CLEVELAND-House Speaker Paul Ryan has formally declared Donald Trump the victor of the Republican presidential nomination.
On Monday, Trump's backers faced down a revolt from Republican delegates opposed to him.
"I have been with Donald for 18 years and I have been aware of his love for this country since we first met", the aspiring first lady told the convention, reading from a teleprompter.
But a small part of her speech quickly captured all the attention.
Melania Trump's speechwriter, Meredith McIver, has come forward and "fessed up to making 'mistakes" in her RNC speech (like plagiarizing).
The CNN host did not back down and instead pointed out that Trump's general election campaign could be tarnished by the team's refusal to own up to plagiarism.
Many speeches contain similar passages, Bogardus said, denying that the speech by Melania Trump, Donald Trump's spouse, has become a needless distraction. "AMERICA FIRST!" Mr Trump tweeted to his almost 10 million followers. Her speech and demeanor were absolutely incredible.
Sessions' nomination was seconded by New York Rep. Chris Collins, the first member of Congress to endorse Trump, and further backed by South Carolina Lt. Gov. Henry McMaster. "Over the phone, she read me some passages from Mrs. Obama's speech as examples".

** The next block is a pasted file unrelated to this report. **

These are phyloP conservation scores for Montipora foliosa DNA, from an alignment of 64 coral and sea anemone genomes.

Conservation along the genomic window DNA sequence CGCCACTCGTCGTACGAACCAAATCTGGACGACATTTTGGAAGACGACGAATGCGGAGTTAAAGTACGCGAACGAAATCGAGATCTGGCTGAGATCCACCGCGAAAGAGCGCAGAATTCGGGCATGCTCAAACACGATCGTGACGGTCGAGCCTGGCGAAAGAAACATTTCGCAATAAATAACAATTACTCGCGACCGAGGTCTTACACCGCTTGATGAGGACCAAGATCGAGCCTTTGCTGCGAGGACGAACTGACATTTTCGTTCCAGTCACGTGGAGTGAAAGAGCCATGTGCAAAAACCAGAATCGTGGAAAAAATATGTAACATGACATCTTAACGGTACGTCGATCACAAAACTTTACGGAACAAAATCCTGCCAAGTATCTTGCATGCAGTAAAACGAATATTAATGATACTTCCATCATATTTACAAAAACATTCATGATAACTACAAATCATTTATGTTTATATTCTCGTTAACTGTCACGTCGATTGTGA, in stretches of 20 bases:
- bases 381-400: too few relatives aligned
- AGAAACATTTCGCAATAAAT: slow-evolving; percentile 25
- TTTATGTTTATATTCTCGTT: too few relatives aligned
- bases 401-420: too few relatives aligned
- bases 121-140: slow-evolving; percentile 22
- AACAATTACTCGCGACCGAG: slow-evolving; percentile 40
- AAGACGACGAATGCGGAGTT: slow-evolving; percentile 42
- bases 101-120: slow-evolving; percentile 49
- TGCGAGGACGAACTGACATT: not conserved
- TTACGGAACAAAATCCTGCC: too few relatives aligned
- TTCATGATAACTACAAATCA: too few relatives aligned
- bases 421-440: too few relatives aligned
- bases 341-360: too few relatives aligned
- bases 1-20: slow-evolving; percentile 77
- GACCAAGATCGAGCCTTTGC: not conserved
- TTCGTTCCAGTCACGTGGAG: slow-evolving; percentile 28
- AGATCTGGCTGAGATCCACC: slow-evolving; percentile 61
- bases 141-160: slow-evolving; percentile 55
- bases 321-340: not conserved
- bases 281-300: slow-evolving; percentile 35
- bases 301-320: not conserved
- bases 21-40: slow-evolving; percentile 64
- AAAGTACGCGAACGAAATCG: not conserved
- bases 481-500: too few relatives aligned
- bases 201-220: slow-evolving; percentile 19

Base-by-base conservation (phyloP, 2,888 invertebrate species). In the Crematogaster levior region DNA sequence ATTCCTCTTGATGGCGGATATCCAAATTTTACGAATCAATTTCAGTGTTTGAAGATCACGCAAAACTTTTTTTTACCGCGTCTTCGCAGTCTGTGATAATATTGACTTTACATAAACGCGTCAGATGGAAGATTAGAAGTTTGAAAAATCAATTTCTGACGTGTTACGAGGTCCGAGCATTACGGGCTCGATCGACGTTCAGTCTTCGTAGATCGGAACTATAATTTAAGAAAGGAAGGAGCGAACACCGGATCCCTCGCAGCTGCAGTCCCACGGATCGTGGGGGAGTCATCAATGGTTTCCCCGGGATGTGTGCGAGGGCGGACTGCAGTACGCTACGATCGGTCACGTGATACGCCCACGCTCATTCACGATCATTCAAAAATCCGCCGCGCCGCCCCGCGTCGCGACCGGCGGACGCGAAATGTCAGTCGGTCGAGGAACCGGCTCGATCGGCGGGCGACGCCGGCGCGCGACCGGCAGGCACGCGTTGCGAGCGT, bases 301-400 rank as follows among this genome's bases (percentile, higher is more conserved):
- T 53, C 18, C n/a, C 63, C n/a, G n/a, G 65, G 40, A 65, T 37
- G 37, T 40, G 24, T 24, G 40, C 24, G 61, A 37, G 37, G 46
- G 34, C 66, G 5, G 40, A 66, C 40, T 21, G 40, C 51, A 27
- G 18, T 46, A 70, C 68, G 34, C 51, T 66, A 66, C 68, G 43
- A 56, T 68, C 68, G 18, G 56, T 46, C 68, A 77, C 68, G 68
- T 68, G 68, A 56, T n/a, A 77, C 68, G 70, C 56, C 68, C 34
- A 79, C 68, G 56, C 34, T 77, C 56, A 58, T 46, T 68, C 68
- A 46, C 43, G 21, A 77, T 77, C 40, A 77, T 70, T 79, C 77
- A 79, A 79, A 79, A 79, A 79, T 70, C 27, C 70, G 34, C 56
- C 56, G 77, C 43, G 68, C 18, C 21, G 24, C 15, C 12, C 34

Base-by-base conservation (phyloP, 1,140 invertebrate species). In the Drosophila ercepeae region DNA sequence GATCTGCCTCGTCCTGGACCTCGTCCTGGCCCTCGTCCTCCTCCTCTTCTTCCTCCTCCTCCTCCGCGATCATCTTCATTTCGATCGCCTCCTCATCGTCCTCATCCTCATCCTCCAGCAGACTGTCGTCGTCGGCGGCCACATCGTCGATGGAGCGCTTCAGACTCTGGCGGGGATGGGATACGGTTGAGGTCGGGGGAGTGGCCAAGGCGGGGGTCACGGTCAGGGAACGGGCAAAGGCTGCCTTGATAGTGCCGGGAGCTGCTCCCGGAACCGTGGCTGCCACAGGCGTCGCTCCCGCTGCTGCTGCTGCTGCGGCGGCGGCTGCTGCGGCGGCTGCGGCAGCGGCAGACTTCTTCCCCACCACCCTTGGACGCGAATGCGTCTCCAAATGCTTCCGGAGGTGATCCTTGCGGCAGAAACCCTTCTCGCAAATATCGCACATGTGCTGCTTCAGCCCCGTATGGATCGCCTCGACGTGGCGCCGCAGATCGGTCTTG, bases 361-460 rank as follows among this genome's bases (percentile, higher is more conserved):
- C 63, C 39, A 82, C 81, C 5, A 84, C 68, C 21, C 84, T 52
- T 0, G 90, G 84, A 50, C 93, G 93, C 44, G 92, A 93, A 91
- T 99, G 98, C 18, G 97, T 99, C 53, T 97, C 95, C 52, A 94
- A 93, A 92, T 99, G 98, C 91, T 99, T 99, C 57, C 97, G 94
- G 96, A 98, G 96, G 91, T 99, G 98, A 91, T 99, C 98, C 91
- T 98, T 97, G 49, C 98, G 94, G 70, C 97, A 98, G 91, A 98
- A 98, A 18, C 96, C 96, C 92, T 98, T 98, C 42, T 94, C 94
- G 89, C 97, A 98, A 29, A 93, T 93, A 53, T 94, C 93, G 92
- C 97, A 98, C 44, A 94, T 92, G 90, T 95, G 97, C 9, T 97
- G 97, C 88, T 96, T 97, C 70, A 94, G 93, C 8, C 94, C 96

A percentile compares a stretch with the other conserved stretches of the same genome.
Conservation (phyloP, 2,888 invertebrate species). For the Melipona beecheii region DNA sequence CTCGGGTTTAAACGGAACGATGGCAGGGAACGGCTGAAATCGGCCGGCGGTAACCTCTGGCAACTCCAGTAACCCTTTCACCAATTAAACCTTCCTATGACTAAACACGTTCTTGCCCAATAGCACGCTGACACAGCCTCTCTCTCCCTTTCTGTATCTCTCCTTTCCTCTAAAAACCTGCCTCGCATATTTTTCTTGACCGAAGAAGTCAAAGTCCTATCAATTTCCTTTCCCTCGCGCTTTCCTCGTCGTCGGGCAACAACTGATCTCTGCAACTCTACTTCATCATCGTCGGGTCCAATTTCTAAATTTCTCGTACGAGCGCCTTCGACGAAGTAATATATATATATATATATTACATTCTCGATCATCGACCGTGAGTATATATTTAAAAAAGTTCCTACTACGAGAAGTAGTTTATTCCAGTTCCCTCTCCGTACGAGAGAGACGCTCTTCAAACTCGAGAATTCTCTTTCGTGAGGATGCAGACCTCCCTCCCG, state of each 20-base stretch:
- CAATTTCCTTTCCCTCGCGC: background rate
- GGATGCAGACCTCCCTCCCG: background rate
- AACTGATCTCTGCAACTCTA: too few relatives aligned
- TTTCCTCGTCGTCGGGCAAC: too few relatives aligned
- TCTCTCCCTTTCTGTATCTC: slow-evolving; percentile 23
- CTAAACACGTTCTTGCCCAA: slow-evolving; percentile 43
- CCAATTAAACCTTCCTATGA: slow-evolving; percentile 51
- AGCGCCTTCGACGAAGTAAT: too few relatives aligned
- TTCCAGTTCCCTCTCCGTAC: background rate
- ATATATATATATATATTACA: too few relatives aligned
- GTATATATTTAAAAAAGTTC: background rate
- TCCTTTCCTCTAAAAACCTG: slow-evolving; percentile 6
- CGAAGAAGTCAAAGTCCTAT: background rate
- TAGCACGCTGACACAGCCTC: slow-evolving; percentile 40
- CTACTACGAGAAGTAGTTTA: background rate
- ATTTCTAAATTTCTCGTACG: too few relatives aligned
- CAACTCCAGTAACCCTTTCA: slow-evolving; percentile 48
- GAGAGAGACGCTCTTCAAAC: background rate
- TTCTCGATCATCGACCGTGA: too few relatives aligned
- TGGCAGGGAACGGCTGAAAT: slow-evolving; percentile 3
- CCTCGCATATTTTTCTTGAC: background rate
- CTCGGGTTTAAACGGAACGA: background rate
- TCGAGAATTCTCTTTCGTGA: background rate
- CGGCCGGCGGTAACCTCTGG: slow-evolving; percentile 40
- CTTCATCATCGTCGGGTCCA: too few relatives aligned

Trump, 70, a billionaire developer and reality television star who had never run for elective office before, announced his candidacy in June 2015 by promising to "make America great again".
Tuesday saw much of the convention coverage surrounded by the controversy.
"It's a speech that she gave talking about her feelings", he said, adding that he agreed to the live interview because he wanted to talk about the convention, not the controversial speech.
That clears the way for the GOP to try to focus on showcasing the mogul-turned-showman-turned-politician during speeches and other events on Wednesday - including an address by Trump's running mate, Indiana Gov. Mike Pence.
While discussing the attack in Nice and the coup in Turkey, Trump blamed Democratic opponent Hillary Clinton.
Clinton has led in the poll most of the year.
Many Republican elders, including both former presidents Bush and the last two presidential nominees, Romney and John McCain, are staying away from Cleveland.